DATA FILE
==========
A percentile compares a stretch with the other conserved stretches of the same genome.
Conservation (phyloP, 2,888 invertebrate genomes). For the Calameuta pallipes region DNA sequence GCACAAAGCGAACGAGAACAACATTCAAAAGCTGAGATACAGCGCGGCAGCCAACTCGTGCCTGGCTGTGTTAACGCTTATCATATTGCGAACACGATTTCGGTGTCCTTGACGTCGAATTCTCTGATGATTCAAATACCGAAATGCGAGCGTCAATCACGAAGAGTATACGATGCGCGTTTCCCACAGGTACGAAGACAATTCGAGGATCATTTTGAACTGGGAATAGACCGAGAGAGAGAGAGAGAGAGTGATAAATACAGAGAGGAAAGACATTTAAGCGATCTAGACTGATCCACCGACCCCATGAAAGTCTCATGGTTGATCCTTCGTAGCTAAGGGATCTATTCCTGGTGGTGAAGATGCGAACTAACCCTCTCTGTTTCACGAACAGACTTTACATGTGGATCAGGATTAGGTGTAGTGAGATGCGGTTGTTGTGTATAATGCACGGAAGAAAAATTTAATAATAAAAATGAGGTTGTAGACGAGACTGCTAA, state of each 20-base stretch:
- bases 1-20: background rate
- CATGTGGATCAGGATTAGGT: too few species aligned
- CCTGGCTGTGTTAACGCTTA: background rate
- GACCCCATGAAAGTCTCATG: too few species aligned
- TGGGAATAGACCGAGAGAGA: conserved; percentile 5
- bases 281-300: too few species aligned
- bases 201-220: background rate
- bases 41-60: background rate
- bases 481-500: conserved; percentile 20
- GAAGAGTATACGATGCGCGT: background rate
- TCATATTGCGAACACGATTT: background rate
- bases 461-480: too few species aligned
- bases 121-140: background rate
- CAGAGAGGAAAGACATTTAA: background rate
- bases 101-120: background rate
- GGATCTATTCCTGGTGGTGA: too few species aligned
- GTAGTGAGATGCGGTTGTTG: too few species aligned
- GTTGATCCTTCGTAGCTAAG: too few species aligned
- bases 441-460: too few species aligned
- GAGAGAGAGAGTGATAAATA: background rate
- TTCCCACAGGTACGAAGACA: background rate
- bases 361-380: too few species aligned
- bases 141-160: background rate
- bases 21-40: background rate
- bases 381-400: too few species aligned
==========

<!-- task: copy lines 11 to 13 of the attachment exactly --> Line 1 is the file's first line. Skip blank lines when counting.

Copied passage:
- bases 481-500: conserved; percentile 20
- GAAGAGTATACGATGCGCGT: background rate
- TCATATTGCGAACACGATTT: background rate